Matthew Lewis: Why I almost fell out of love with acting on the set of Harry Potter

He may have cut his acting teeth at Hogwarts, but Matthew Lewis tells Finlay Greig why Harry Potter - and that fat suit - almost snuffed out his love of performing for good.

Matthew Lewis, who played Neville Longbottom in the Harry Potter franchise. Picture by Bruce Rolllinson.

In the BBC’s Victorian crime drama Ripper Street, Matthew Lewis plays the forward-thinking Sergeant Samuel Drummond. The actor describes Drum’s journey as a bit of a “roller-coaster”, a word that that could equally describe Lewis’ own life since his departure from the Harry Potter franchise.

The Leeds-born actor has since appeared in a variety of roles, from romantic drama Me Before You to a murder suspect in series two of Happy Valley and admits that his work post-Potter reignited a passion that waned during his final years at Hogwarts.

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“I felt like a kid who got lucky and was doing an acting gig,” he explains. “Now I feel like an actor. I’ve learned more since leaving Harry Potter than I did in the previous decade.”

Matthew Lewis (left) plays Sgt Drummond in Ripper Street. Right, Benjamin O'Mahony as Sgt Thatcher. Picture by Bernard Walsh.

For 10 years from 2001, Lewis was synonymous with the lovable, hapless yet ultimately heroic Neville Longbottom. Despite the character’s universal popularity, however, he was keen to step into some different shoes.

“Whenever you’re involved in a big machine like Harry Potter it’s easy to get lost among it,” he says. “As well looked after as we were on those films, and as much as a pleasure as they were, I was sick of playing the same character over and over again.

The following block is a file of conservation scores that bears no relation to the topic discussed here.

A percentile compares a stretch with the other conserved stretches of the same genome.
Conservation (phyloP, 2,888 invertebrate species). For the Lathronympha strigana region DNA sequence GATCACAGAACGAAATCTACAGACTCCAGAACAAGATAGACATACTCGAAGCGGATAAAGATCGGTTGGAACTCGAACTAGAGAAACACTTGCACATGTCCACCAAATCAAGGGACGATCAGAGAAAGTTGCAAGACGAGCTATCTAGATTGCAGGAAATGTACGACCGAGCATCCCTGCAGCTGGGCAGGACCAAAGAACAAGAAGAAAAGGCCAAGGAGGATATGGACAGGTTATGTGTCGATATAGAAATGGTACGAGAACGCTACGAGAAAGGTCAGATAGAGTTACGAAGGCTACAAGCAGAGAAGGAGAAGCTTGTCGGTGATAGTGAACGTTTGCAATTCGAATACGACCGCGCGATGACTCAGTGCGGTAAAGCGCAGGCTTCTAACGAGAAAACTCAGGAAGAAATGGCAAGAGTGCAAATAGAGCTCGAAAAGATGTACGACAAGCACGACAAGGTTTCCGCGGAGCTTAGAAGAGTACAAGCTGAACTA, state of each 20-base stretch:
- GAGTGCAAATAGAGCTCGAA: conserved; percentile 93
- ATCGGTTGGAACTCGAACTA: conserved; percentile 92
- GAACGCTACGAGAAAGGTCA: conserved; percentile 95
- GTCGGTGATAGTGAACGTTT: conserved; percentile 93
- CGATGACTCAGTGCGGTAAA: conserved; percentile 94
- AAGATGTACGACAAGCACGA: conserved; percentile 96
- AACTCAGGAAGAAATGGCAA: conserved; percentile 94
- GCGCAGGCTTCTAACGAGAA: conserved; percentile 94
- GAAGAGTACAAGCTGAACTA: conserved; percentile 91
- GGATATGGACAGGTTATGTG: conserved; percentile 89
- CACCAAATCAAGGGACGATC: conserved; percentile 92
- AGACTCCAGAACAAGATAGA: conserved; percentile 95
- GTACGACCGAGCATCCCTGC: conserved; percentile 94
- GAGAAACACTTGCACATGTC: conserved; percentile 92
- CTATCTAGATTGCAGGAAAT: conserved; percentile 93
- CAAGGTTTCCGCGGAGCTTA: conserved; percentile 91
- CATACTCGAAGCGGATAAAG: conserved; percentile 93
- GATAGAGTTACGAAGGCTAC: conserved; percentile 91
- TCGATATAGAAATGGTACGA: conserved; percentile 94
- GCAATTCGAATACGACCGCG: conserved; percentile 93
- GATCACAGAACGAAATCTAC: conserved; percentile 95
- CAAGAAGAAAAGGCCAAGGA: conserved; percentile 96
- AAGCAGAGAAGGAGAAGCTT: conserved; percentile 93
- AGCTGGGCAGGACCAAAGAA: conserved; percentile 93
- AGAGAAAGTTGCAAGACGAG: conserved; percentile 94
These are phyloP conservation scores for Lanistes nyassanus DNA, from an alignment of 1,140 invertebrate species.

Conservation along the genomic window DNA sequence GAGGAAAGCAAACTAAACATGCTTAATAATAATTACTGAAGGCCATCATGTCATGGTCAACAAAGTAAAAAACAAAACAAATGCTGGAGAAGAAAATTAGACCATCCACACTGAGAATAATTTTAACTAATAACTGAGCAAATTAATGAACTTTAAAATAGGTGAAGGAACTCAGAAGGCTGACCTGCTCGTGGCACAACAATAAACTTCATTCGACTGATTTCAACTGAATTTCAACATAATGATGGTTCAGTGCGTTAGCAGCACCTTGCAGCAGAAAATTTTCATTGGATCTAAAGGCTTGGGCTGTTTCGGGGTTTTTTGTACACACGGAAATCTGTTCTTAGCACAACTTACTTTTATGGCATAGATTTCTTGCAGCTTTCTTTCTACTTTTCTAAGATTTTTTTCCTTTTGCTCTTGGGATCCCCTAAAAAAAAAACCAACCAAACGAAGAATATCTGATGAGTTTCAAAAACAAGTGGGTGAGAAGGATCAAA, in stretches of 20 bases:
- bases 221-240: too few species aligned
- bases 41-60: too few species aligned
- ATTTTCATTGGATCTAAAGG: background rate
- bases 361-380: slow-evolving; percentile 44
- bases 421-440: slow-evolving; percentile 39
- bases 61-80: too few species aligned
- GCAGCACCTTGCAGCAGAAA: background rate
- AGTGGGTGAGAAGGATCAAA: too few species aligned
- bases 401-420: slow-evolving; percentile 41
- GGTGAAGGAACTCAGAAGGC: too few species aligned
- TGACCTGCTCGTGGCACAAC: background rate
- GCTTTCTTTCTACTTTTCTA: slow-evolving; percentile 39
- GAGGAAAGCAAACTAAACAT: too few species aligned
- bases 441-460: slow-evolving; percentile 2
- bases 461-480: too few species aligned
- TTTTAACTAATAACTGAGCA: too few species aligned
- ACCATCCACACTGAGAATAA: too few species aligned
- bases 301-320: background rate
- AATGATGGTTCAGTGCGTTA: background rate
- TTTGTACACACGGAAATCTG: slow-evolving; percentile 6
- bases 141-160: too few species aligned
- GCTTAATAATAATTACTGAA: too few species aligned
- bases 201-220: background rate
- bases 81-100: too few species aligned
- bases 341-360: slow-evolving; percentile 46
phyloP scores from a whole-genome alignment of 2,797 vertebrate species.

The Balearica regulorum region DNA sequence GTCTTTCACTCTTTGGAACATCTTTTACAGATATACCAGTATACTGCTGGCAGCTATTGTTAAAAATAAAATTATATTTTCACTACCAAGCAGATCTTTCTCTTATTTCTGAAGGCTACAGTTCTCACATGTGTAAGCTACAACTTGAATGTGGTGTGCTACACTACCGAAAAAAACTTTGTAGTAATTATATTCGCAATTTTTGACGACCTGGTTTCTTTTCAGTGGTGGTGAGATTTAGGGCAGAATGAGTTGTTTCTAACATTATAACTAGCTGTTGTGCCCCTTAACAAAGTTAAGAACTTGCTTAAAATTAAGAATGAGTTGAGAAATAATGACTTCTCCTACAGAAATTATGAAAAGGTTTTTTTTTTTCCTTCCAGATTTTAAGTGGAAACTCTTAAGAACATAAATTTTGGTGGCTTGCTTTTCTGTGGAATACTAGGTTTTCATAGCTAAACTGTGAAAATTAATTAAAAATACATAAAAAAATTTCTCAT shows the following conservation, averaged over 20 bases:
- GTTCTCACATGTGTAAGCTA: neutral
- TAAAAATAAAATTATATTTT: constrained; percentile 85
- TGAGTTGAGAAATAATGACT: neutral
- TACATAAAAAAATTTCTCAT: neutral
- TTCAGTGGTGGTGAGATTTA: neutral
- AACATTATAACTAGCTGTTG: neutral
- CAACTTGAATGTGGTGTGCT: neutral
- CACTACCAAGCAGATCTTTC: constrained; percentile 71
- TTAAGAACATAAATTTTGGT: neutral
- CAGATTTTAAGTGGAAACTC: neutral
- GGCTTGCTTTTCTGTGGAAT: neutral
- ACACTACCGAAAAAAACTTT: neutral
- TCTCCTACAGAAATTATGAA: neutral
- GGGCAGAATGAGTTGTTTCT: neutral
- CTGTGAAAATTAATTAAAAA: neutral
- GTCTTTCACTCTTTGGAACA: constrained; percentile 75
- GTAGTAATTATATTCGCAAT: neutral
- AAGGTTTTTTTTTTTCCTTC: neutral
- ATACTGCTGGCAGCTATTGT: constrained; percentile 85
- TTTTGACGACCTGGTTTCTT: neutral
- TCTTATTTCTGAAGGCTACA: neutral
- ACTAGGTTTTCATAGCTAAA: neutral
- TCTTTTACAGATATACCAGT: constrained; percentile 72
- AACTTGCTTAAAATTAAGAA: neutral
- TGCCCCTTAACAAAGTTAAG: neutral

“I wasn’t sure if acting was what I wanted to do. Now I’m working on smaller films and TV shows. They are the kind of projects you feel more involved in.

“I’ve learned more in the last five or six years, than I did in the previous 10. I’ve been really fortunate that people have allowed me to keep working and play a variety of characters. It’s really opened my eyes to the industry.”

Matthew Lewis (left) plays Sgt Drummond in Ripper Street. Right, Benjamin O'Mahony as Sgt Thatcher. Picture by Bernard Walsh.

In this the fifth and final series of Ripper Street, Drummond is afforded a more prominent role. Torn between siding with the police force and friends and fugitives on the run, Lewis says he has relished portraying a character with greater depth.

“He’s someone who likes to do things by the book. He’s quite straight laced and believes in law and order. But now suddenly the black and white lines that he’s been so used to seeing throughout his career become grey.”

Saying goodbye to the rest of the cast was inveitably sad, but writer Richard Warlow had always planned to draw the show to a close after five series and the finale promises to leave no lose ends untied.

“Richard wanted to round it off before the turn of the century and the death of Queen Victoria,” says Lewis. “That was always the plan. It was really satisfying to be involved in a show that actually got to play out its ultimate goal.”

One thing that Lewis won’t miss about Ripper Street is Drummond’s trademark moustache. The 27-year-old shaved off the facial hair the same day filming wrapped. That said, Lewis is used to modifying his appearance for his art.

At various points during the Harry Potter franchise, he had to wear a fat suit, false teeth and pieces of plastic to make his ears stick out. This contributed to his doubts over pursuing acting long-term.

“As a 15 year old kid, I thought: ‘I’ve had enough of this’.”

Now he’s much more appreciative of his place in the Harry Potter universe – despite the unflattering costumes.

“As a teenager I wasn’t sitting there thinking about character and about motivation and about the effect that Neville was having on people from home. People who were inspired by him. I didn’t think about all that. I wish I’d been a bit more grateful perhaps.”

Lewis is making up for all those years in a fat suit however. In 2015 he appeared in a revealing cover shoot for Attitude magazine, launching himself to unlikely sex symbol status.

“It’s not something that I ever anticipated,” he says. “I never thought as a kid that anyone would want to put me on the front of a magazine.”